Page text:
- The games set in the New World however avert this: Assassin's Creed III, Assassin's Creed IV: Black Flag, Liberation, Freedom Cry deal with colonialism, native displacement, slavery and racism. Syndicate however returns with the lack of emphasis on colonialism, the greater melting pot of Victorian London, imperial politics and the fact that Jacob and Evie Frye flout a series of class and gender norms while facing no social reproach.
- A major facet of Empire: Total War is your faction's participation in the 18th century's colonial/maritime economy, but Creative Assembly really tries their damnedest to ignore the fact that African slavery was arguably the most vital cog in that economy. Two of the "trade theaters" in the game are West Africa and East Africa/Madagascar, and they exclusively produce...ivory. Slavery is also glossed over on the flavor texts for the plantations; the most mention that the practice gets is the late-game "Abolition of Slavery" technology... Though Revolutionary France abolished the practice in 1789, it was reinstated by Napoleon. The long game's ending year of 1799 was long before any American/European nation permanently abolished slavery.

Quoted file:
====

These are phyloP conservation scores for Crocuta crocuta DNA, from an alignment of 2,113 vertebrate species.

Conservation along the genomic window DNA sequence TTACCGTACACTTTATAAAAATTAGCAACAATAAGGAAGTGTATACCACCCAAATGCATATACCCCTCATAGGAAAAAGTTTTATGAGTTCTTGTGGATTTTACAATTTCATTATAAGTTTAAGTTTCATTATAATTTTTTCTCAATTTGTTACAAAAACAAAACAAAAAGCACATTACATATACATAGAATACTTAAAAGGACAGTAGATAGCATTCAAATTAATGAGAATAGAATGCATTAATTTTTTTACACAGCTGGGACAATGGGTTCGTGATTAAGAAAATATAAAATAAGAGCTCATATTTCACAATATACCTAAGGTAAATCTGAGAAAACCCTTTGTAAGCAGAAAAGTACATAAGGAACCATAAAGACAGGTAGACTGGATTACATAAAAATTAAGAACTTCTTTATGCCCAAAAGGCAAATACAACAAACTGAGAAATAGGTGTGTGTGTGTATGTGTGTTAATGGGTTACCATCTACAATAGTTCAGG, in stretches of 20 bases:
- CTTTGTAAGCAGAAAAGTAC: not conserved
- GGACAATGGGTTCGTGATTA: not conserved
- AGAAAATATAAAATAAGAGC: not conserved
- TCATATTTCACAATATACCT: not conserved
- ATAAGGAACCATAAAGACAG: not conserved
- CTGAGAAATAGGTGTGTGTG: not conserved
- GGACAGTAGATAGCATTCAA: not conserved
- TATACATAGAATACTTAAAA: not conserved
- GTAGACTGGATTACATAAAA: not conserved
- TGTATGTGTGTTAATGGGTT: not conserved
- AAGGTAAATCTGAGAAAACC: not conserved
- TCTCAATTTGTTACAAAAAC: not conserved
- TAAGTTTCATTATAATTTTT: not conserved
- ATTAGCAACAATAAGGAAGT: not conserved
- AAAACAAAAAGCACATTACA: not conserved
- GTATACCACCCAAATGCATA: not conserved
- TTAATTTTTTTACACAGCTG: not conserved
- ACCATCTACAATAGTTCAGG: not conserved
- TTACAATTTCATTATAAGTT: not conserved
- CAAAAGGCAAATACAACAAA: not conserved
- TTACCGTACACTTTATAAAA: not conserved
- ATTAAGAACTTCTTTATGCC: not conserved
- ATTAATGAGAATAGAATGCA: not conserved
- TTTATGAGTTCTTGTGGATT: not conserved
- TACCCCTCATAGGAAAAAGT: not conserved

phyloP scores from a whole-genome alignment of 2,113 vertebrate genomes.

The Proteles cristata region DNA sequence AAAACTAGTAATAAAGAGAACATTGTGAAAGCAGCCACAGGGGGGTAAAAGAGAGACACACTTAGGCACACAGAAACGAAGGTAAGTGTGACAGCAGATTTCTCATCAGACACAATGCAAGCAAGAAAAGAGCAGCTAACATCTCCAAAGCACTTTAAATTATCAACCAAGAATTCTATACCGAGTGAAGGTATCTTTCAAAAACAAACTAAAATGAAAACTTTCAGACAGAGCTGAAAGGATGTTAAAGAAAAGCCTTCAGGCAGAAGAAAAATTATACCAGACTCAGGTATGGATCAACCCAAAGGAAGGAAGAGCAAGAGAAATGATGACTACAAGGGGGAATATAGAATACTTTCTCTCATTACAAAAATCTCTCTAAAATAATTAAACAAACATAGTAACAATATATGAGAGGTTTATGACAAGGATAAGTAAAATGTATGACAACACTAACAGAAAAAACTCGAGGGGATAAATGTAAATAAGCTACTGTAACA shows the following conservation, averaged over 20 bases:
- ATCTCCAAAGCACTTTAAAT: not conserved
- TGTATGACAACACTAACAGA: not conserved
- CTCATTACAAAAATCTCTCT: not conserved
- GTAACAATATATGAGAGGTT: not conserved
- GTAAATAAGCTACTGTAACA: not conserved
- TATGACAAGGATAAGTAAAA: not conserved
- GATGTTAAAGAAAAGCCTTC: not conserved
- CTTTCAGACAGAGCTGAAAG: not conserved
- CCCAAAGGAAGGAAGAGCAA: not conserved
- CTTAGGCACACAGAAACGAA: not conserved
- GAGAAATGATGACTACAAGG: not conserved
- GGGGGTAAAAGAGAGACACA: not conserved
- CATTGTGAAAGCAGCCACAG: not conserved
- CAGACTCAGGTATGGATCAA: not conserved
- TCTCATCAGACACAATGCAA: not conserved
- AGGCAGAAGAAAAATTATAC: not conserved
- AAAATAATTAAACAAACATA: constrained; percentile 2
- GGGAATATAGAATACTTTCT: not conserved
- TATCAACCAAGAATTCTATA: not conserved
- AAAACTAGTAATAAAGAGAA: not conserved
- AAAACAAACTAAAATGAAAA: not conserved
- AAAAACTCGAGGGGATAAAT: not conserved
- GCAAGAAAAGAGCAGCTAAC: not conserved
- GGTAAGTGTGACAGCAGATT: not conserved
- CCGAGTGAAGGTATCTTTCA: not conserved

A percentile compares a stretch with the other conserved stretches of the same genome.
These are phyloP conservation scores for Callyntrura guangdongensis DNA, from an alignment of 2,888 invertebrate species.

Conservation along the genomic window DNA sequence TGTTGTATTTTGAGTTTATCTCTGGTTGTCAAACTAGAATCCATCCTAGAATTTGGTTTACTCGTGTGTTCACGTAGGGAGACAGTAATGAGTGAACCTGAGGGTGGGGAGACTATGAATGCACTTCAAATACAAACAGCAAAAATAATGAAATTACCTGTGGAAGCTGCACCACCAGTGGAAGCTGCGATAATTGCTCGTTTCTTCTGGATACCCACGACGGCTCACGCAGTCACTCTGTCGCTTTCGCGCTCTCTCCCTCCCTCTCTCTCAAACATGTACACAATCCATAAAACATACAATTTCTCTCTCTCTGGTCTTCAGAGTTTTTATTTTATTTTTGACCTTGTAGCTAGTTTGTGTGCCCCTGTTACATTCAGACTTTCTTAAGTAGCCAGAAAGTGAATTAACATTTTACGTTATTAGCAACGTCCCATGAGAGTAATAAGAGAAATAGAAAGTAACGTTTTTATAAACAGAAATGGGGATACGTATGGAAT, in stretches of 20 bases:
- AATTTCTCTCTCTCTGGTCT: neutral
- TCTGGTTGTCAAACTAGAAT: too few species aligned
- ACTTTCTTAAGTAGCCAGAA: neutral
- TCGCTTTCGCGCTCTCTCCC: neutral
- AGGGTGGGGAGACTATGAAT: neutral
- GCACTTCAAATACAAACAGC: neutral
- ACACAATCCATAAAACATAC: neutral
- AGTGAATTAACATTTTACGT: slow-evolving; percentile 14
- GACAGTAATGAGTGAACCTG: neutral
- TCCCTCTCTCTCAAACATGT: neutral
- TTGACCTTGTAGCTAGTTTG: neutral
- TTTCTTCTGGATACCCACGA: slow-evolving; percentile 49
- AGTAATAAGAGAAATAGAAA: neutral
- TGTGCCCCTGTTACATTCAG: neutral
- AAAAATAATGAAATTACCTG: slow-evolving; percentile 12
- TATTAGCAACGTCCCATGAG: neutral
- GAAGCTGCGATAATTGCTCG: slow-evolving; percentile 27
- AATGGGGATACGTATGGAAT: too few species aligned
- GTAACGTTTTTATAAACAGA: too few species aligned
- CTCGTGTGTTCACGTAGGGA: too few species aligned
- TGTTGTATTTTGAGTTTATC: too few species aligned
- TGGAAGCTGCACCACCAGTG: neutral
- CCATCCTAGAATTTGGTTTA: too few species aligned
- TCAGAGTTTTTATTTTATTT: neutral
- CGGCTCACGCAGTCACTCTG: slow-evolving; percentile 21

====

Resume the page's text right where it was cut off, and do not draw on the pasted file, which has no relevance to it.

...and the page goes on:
- World of Tanks includes the following note :
- Black and white people in the same tank crew during World War II.
- No Swastikas.
- Adding the ability to give Soviet and Chinese troops better rations although this could just be Gameplay and Story Segregation since every nation has a food related consumable note with the same effect (improving crew performance).
- In the Ace Patrol games, the player can have both male and female pilots, despite the events taking place during World War One and World War II, respectively, and only the Soviet Union had female combat pilots during WWII (USSR is absent in both games). The second game, at least, gives you the option to disable female pilots in order to be more historically accurate.